The 7/3 on this 12 ft. rod conveys feel comparable to a fast conventional nine-foot 4-weight of your choice. A noteworthy bluegill can give the PhD defense in landing a strong fish on this tackle. You can also feel a spirited pumpkinseed sunfish holding in its corner of the water. Two visits to my regional heavyweight sunfish lake revealed the extent of the Yamame’s action. I have come to call this time . . .

Yama-MAY

The lake, like most, really, does not give up bigger sunfish except during one period, the pugnacious before and after the spawning time when sunfish’s redds dot the still shallows like polka dots.

My kebari connected first in conjunction with the Yamame is one I call a silver tinsel and natural deer hair simple bucktail. Tied on a Mustad size 12 or 14 streamer hook, dressed sparingly; I use two batches of deer hair, one less than a classic Mickey Finn recipe; my initial role model.

The concept of mini (and micro) streamers includes the Mickey Finn, an idea documented previously at The Global FlyFisher for one example, which involves only a reduction in the standard fly recipe’s size of hook. Streamer meets nymph in scale and looks to match the tightly schooled fish fry that appear like tiny dark squiggles in the shallows.

The simple bucktail kebari knotted to the end of my Yamame rig riled one large female bluegill. The lady sprinted thirty feet three times in three directions like a permit scaled to a farm pond. My left arm high, left palm upturned, in this position began the arm wrestling. I did note the bend of the rod reached a shallower root, not because of the fish, which fought strongly; it’s just the final flex of the Yamame does fall along the third section rather than near the grip as on the 5/5 Ebisu.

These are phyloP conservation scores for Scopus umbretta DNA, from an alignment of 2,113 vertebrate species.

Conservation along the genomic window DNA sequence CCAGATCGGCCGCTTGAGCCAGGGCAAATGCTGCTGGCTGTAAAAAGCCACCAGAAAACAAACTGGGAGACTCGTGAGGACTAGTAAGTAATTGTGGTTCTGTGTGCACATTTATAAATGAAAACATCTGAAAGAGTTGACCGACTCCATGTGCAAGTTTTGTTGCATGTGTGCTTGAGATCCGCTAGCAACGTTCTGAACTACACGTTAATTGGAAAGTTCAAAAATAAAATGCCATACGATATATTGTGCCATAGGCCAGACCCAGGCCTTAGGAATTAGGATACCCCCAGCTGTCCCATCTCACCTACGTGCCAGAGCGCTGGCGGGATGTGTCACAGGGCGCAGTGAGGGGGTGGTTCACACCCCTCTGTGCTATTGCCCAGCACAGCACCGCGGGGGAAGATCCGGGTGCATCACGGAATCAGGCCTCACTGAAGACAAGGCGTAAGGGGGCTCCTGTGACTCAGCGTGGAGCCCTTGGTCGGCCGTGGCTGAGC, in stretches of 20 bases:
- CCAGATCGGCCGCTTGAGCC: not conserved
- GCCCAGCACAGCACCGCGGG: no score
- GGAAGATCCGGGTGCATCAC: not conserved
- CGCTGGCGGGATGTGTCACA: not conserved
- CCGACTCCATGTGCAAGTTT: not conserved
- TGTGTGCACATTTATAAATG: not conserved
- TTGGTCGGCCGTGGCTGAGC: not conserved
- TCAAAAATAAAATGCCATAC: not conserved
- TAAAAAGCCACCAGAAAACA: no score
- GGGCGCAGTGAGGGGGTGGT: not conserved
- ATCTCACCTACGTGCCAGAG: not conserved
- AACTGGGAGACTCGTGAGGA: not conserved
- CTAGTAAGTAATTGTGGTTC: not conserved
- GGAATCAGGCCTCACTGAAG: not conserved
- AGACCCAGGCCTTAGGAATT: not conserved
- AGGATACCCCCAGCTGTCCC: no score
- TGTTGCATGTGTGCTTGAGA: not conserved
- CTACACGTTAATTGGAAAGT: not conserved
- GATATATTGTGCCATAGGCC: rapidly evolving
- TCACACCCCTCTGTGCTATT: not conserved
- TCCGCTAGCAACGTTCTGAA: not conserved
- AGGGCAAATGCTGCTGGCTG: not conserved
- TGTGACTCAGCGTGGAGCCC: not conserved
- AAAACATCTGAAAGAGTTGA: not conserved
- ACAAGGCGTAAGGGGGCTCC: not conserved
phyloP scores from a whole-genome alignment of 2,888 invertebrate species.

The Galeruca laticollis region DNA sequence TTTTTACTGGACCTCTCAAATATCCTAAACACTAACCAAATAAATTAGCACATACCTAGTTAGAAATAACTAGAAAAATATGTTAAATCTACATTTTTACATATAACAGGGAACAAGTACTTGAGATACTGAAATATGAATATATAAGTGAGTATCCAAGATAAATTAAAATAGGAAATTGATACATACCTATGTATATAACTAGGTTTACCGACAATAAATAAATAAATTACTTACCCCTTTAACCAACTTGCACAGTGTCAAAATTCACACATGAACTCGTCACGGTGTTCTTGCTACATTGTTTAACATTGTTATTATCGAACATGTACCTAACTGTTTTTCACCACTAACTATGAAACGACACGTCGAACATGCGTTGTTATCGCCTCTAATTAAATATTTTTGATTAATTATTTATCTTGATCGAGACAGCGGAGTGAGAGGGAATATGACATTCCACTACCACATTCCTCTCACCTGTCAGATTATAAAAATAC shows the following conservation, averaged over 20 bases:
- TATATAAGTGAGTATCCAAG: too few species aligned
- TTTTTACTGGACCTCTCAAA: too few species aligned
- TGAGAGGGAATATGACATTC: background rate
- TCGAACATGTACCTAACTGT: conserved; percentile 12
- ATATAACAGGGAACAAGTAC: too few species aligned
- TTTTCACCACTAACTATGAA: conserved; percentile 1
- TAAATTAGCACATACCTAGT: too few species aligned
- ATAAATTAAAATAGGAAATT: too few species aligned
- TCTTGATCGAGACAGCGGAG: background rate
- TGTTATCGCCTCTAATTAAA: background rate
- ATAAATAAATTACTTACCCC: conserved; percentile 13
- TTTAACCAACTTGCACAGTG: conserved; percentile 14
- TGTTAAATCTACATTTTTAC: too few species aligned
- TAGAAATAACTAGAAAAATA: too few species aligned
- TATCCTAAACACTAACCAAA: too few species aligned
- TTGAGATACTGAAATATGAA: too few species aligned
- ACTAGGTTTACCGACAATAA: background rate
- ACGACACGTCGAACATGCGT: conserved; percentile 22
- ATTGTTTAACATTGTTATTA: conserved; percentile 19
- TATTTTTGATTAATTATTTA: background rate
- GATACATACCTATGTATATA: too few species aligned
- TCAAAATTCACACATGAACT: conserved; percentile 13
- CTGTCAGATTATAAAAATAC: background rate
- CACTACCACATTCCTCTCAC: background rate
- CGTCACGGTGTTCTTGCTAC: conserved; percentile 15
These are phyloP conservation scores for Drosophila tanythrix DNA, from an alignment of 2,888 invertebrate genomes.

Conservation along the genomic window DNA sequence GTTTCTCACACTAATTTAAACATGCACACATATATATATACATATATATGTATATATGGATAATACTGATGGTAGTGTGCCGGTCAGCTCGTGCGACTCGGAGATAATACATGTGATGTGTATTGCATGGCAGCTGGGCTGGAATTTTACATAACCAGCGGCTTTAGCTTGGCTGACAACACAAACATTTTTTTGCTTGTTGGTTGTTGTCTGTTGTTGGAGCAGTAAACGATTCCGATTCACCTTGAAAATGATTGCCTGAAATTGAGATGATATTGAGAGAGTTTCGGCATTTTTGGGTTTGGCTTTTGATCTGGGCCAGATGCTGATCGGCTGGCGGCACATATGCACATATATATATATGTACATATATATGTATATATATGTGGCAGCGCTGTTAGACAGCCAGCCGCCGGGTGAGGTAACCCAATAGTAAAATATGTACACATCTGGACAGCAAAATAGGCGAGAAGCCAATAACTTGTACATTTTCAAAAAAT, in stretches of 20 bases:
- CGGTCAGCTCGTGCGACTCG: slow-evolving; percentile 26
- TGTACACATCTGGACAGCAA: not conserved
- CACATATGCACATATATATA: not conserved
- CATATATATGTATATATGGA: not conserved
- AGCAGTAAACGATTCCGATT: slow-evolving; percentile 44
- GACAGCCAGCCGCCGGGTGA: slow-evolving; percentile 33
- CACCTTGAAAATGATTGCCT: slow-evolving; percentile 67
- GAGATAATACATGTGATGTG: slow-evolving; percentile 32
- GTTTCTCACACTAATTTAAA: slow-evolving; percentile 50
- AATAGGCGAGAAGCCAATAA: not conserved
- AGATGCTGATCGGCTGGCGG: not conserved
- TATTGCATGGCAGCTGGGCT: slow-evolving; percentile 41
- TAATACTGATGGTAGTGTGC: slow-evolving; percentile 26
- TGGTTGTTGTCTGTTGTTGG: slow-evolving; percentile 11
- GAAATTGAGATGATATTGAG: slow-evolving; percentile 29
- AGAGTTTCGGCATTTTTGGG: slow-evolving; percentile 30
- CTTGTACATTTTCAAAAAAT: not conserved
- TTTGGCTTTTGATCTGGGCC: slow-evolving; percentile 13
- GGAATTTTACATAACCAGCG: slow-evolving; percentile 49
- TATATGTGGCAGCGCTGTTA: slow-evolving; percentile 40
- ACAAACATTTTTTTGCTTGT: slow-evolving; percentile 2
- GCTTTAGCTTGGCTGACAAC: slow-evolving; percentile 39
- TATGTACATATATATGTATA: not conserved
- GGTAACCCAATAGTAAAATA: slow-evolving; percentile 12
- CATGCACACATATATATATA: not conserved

Several sunfish added their opinion, many coaxed by a green caddis pupa featuring a sparse soft hackle paired with a bead. This one came courtesy of my colleague, Edwin Valentin: a tyer known more for his saltwater patterns, yet just as adept on the artificial fly for trout.

Mature males (brick red and moss green in hue with strong shoulders) and females (somewhat pale and barred with bellies full of eggs) reached my little Brodin net and lengths adjacent to a foot. Some were two–and-a-half inches (6.5 cm) broad. Pumpkinseed sunfish, smaller, still engaged well in the fray. The catches were released vigorous from my grasp.

Pumpkinseed Sunfish, Lepomis gibbosus. (Photo taken 05 29 2014)

Pumpkinseed Sunfish, Lepomis gibbosus. (Photo taken 05 29 2014)

The grip of the Yamame features sanded cork at the length consistent with the current standard. Cork is new to my tenkara experience. My own fishing in this style has centered on more of a one-off piece: the short, pine handle and 5/5 wisp of the Tenkara USA Ebisu used exclusively between April of 2012 and April of 2014.

Consistency. Simplicity. Each is the other.

Less pressure resistance from the cork in hand brought the matter of the grip up less than when I used the harder knocking pine of the Ebisu. There is as much, if not a little more, cork in play with the Yamame grip, shaped in a kind of extended yet slightly off-center manner, like a variation on the full wells familiar to conventional salmon and saltwater fly fishers. The shallow concave off-center sits in a sweet spot. Fishing in hand makes easy; I even forgot the difference in grip as an issue before my first outing with the hugegills was over.

Tenkara Impressionism, May

Tenkara Impressionism, May

– rPs 06 06 2014

Postscript. Read about min (and micro) streamers and the Mickey Finn at The Global FlyFisher by following one of these two links:

Mickey Finn

http://globalflyfisher.com/patterns/mickey-finn/

Mini (or Micro) Streamer

http://globalflyfisher.com/streamers/swaps/mini/